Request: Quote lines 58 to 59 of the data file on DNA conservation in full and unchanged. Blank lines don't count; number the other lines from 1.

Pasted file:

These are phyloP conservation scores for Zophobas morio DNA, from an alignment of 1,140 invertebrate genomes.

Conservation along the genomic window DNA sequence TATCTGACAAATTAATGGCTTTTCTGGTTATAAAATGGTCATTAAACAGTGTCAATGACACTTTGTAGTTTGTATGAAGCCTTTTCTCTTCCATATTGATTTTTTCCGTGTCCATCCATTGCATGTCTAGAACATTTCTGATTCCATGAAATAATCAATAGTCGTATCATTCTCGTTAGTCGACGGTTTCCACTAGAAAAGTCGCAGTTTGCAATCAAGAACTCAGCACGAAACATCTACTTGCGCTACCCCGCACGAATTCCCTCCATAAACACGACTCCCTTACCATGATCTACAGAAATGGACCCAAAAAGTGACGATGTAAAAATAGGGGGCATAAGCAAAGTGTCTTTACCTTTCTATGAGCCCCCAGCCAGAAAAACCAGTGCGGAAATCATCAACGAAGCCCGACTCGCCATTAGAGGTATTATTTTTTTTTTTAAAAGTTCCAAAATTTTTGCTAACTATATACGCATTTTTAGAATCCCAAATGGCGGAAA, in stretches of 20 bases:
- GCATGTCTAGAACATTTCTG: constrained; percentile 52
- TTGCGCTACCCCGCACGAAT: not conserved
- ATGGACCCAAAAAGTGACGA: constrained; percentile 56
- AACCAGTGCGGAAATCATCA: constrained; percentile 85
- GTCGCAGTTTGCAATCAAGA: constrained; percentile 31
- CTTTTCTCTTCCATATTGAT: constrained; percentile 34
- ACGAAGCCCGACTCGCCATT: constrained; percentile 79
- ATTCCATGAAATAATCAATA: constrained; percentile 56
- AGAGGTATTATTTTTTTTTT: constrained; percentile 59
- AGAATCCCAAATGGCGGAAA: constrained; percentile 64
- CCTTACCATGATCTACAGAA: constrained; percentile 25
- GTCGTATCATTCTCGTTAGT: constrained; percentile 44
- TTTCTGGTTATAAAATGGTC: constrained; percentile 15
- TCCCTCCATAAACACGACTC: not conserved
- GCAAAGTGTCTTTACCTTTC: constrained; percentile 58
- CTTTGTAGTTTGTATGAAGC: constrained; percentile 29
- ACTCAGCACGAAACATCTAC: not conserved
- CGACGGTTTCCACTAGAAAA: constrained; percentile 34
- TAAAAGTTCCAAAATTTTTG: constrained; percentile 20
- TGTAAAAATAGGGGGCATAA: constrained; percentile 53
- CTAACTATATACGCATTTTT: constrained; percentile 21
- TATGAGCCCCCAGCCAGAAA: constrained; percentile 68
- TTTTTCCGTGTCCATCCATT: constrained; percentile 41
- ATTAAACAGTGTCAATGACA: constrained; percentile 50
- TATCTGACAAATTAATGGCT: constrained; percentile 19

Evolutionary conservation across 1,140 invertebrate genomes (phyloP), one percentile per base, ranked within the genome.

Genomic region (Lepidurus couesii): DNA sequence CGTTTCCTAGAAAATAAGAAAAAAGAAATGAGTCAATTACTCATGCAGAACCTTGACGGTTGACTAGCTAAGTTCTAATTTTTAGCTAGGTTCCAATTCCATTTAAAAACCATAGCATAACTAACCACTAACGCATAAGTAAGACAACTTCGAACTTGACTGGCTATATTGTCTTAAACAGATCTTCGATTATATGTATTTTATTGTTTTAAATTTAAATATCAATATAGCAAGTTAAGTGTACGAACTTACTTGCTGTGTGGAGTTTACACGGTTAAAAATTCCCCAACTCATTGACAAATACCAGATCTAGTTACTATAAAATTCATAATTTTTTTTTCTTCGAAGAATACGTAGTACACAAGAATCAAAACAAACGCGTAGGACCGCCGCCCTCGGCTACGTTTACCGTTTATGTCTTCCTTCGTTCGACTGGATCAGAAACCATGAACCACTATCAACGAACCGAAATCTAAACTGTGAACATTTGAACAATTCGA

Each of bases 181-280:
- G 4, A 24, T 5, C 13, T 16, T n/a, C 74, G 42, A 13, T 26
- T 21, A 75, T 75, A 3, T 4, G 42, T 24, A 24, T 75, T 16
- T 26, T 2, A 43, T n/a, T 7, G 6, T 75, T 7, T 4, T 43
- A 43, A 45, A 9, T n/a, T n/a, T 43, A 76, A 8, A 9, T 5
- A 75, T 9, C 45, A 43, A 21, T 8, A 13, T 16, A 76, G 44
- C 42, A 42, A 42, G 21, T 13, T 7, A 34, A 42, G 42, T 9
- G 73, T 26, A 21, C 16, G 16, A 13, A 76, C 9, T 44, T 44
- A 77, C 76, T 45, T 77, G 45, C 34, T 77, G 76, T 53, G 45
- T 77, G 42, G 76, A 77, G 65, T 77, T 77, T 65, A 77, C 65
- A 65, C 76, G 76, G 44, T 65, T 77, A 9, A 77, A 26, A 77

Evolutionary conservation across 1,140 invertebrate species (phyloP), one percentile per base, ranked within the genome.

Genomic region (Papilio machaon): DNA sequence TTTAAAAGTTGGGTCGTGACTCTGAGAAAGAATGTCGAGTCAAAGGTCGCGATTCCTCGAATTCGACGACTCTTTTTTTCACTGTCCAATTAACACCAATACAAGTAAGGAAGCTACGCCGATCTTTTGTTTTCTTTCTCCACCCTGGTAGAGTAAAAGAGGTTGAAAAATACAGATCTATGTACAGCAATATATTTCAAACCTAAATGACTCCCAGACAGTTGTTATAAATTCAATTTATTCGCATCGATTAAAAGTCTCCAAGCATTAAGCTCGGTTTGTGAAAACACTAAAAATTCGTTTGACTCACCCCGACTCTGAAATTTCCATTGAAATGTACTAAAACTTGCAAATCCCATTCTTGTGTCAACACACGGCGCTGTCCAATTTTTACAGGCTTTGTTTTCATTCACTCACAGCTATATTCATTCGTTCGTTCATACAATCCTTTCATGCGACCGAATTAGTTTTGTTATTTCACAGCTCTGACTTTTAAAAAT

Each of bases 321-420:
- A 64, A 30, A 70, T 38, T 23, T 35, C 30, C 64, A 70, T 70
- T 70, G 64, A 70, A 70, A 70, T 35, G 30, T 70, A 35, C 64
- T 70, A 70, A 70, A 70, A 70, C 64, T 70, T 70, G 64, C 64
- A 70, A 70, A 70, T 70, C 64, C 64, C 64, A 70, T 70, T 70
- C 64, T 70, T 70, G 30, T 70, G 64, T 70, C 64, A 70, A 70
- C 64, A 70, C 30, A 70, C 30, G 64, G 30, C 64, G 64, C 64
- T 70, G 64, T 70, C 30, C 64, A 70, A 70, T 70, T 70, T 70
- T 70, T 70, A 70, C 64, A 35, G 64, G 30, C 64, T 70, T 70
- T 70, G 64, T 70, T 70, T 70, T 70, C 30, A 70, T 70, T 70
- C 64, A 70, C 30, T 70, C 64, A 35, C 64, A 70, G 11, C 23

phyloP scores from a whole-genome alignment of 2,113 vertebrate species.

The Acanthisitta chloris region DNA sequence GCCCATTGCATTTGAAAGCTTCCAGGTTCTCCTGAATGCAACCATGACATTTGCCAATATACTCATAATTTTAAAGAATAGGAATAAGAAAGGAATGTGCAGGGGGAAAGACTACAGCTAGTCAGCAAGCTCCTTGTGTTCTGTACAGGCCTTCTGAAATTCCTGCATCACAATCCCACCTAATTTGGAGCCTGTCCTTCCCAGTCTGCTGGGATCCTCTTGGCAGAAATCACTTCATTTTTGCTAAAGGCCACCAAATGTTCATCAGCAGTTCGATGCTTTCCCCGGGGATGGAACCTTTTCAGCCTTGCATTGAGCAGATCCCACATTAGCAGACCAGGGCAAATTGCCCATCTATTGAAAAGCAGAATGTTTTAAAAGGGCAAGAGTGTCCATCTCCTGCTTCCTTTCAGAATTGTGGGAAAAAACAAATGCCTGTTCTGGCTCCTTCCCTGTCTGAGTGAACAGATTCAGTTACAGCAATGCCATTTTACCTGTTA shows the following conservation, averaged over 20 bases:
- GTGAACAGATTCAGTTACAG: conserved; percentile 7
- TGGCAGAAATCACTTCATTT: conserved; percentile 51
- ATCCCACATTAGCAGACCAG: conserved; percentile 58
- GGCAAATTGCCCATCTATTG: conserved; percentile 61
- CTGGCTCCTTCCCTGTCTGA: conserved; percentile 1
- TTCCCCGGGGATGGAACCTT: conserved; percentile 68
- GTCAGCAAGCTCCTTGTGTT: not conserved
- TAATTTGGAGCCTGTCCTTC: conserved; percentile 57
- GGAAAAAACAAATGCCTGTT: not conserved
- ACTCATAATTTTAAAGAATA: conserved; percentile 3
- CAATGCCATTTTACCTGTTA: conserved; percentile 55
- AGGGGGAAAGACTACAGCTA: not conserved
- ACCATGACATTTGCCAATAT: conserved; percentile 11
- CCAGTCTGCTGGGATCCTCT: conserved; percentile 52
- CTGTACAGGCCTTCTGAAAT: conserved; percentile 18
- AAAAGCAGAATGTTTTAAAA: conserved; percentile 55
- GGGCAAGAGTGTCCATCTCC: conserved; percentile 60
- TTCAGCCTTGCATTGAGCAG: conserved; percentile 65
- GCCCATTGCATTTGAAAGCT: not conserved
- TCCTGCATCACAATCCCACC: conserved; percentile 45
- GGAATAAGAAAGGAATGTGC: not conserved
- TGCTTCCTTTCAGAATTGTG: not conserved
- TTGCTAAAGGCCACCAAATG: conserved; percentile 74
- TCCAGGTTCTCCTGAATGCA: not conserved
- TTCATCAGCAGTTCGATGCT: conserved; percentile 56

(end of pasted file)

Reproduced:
- ATCCCACATTAGCAGACCAG: conserved; percentile 58
- GGCAAATTGCCCATCTATTG: conserved; percentile 61